CDPQ makes executive changes following Celsius investment write-off

Crypto winter chill touches more Canadian funds, startups.

The Caisse de dépôt et placement du Québec (CDPQ) has seen a shake-up in its C-suite following its $150 million USD write-off in the bankruptcy of crypto lender Celsius Network.

Alexandre Synnett, executive vice-president and CTO at CDPQ, and the executive involved in the CDPQ investment in Celsius left the firm, as reported by The Logic. As per the firm’s recent earnings call, CDPQ CEO Charles Emond noted that Synnett voluntarily resigned.

After Celsius filed for bankruptcy, the CDPQ said that it would explore legal options and will no longer invest in crypto firms.

The resignation and news of two executive changes came ahead of a news release from the fund that the CDPQ, faced with the worst market in 50 years, still managed to cut its losses. Nonetheless, it wasn’t enough to ward off C-suite changes.

Maxime Aucoin moved into a position as executive vice-president, depositors and total portfolio, while it was announced that David Latour will succeed Claude Bergeron as executive vice-president risk management.

CDPQ originally announced its Celsius investment with growth equity firm WestCap of a joint $400 million USD in October 2021. At the time Celsius said the investment gave it a valuation of more than $3 billion USD, and said that it intended to use the money to continue expanding its offerings and products.

Synnett said in the release at the time that blockchain technology has the potential to disrupt several sectors of the traditional economy. “As digital assets grow in adoption, we intend to capture the right opportunities, while working with our partners towards a regulated industry,” Synnett said.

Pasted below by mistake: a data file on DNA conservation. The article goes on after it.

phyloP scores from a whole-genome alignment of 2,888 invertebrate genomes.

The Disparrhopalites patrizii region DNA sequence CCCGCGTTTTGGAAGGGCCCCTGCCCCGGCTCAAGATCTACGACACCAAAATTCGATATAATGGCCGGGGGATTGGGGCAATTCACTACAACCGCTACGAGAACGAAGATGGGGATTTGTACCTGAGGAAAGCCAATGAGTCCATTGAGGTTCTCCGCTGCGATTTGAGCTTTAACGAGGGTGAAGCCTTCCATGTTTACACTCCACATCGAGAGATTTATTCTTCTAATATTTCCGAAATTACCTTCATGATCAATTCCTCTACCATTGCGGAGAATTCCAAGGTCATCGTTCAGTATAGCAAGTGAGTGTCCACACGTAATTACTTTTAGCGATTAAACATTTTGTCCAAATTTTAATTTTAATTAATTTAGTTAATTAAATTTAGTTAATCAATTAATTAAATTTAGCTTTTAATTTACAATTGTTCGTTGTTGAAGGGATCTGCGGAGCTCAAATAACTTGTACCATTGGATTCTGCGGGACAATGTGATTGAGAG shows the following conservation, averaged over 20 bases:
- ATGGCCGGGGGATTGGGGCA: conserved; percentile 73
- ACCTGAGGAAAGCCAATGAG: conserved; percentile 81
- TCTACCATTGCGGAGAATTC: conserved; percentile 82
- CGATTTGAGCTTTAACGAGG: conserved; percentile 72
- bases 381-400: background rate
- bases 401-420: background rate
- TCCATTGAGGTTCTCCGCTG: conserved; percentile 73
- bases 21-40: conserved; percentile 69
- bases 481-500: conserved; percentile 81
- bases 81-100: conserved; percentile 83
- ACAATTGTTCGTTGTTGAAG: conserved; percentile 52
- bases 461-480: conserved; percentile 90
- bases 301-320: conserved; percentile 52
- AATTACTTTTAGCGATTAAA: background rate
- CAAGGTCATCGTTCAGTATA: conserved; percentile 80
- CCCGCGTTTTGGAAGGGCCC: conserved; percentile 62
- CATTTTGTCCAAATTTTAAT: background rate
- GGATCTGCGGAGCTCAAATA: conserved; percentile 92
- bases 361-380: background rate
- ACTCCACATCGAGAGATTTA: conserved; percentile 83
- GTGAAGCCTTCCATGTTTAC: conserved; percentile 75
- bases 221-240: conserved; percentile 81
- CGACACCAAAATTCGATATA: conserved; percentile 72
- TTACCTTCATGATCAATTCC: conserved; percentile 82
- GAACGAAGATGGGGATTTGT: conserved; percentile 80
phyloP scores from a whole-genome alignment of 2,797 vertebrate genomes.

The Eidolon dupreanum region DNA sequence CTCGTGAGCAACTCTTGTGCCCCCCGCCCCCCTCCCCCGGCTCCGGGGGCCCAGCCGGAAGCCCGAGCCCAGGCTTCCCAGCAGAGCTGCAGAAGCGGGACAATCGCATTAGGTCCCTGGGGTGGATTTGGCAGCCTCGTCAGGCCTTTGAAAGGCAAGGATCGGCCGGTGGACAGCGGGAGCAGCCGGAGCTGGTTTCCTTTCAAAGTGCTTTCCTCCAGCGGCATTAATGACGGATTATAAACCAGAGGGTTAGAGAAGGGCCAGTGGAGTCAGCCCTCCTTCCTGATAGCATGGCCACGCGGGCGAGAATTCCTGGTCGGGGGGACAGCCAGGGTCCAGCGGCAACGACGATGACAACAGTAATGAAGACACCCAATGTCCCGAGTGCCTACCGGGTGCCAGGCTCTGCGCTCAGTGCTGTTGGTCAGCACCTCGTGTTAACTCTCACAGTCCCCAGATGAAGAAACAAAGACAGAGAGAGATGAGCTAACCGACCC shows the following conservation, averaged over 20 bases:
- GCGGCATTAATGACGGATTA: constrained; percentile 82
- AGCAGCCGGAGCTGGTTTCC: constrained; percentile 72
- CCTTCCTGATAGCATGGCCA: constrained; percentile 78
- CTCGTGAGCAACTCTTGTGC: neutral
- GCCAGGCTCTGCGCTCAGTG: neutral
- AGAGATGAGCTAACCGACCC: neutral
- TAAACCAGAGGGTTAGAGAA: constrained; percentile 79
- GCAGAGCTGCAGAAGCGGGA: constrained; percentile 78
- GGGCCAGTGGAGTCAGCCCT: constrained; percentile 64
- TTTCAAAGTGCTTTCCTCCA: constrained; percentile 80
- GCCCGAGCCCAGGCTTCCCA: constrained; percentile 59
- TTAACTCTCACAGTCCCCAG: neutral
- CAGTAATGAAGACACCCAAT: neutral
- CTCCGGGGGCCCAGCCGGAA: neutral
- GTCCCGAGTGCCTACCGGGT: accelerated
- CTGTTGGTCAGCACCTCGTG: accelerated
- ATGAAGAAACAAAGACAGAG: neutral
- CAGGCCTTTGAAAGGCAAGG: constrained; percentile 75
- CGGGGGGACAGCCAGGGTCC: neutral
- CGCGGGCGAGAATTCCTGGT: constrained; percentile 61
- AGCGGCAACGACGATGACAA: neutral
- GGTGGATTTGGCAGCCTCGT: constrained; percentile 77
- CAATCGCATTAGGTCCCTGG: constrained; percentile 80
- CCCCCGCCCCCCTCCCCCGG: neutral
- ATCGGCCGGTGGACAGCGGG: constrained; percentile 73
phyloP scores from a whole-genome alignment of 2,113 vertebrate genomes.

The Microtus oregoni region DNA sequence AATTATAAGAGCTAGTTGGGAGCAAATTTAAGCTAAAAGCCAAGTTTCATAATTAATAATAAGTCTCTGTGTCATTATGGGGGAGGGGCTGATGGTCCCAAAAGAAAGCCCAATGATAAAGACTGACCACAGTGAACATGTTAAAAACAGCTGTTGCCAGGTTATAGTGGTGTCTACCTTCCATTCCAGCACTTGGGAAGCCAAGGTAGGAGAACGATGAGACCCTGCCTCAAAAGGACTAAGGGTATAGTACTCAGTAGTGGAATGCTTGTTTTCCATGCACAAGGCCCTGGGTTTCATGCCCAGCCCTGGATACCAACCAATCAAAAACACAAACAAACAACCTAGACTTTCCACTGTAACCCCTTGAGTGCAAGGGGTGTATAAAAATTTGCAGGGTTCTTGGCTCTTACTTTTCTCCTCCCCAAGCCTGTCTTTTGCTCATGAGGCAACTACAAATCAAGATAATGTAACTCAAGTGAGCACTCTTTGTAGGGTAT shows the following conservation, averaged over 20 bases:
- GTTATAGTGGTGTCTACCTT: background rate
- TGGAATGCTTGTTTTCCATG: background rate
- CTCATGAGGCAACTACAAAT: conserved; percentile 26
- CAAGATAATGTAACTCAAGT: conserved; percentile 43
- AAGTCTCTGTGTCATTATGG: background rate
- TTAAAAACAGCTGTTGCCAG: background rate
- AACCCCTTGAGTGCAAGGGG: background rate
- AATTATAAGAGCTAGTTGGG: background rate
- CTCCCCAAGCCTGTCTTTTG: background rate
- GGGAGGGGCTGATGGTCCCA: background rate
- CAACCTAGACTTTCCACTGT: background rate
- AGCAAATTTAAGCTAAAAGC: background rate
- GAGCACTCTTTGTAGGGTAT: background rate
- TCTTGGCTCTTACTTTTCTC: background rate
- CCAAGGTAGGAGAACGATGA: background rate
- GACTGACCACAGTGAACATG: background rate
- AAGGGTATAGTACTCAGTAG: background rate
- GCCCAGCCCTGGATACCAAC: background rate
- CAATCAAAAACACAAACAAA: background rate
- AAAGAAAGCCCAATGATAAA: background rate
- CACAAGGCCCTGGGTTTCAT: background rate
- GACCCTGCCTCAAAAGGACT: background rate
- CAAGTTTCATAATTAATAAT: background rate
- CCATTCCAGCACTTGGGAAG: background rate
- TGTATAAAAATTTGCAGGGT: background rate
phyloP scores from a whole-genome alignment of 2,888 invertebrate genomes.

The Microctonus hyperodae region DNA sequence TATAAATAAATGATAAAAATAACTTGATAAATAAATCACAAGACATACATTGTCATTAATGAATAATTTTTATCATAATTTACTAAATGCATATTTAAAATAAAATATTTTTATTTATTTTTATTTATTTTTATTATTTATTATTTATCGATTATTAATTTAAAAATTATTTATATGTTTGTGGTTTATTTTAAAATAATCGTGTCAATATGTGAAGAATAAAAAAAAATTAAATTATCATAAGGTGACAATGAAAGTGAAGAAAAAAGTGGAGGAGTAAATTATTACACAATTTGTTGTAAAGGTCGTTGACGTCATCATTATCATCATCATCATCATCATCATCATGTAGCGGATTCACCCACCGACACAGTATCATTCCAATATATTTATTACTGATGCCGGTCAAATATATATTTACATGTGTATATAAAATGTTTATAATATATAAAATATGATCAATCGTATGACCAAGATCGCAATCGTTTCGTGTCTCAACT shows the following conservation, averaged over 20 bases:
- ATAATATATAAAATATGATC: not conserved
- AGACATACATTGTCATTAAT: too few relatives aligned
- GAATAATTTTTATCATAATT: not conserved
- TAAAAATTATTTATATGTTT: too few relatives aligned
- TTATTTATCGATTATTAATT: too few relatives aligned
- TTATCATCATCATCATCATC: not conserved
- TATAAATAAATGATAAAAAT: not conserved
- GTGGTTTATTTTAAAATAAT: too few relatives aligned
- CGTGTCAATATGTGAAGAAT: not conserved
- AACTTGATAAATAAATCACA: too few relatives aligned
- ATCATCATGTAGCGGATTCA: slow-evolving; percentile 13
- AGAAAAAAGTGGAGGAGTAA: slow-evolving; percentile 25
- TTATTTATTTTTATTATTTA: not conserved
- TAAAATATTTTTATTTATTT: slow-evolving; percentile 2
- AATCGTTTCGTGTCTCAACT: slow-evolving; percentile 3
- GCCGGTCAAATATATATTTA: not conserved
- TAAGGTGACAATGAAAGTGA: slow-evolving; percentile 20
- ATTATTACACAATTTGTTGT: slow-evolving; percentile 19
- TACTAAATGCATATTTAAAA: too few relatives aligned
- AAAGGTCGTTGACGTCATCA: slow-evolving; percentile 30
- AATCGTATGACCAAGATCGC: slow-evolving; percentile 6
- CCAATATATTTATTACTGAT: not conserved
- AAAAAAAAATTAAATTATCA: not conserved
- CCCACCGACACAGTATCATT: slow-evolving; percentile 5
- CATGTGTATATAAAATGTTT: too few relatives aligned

After Celsius filed for bankruptcy in July, the CDPQ said in the summer that it would explore legal options and will no longer invest in crypto firms, according to Reuters.

RELATED: Canadian securities regulators tighten rules for crypto platforms following Voyager, Celsius, FTX collapse

Discussing its 2022 performance, the CDPQ noted the year’s annual performance influenced its five-year annualized return, doing less well than expected.. The pension fund blamed the difference in part “to the portfolio’s low exposure to certain technology giants in the first half of the five-year period, when their stocks soared.”

The CDPQ isn’t the only fund to get caught up in the crypto craze. A number of Canadian companies and the Ontario Teachers Pension Plan (Ontario Teachers) were affected when FTX filed for bankruptcy last November.

Ontario Teachers disclosed its investments in FTX in November, noting it contributed a total of $95 million USD to FTX International and FTX US across two financing rounds in October 2021 and January of this year.

Beyond that, FTX had plans to purchase Calgary-based crypto exchange Bitvo, investments in a number of Canadian companies, as well as ties to others, like WonderFi.

An active investor with a venture capital arm, FTX had also invested in Canadian companies like LayerZero Labs and Delphia, and led a $13.1 million CAD Series A round of Burnaby startup Vybe Network in June.

Feature image courtesy

Charles Mandel

Charles Mandel

Charles Mandel's reporting and writing on technology has appeared in, Canadian Business, Report on Business Magazine, Canada's National Observer, The Globe and Mail, and the National Post, among many others. He lives off-grid in Nova Scotia.

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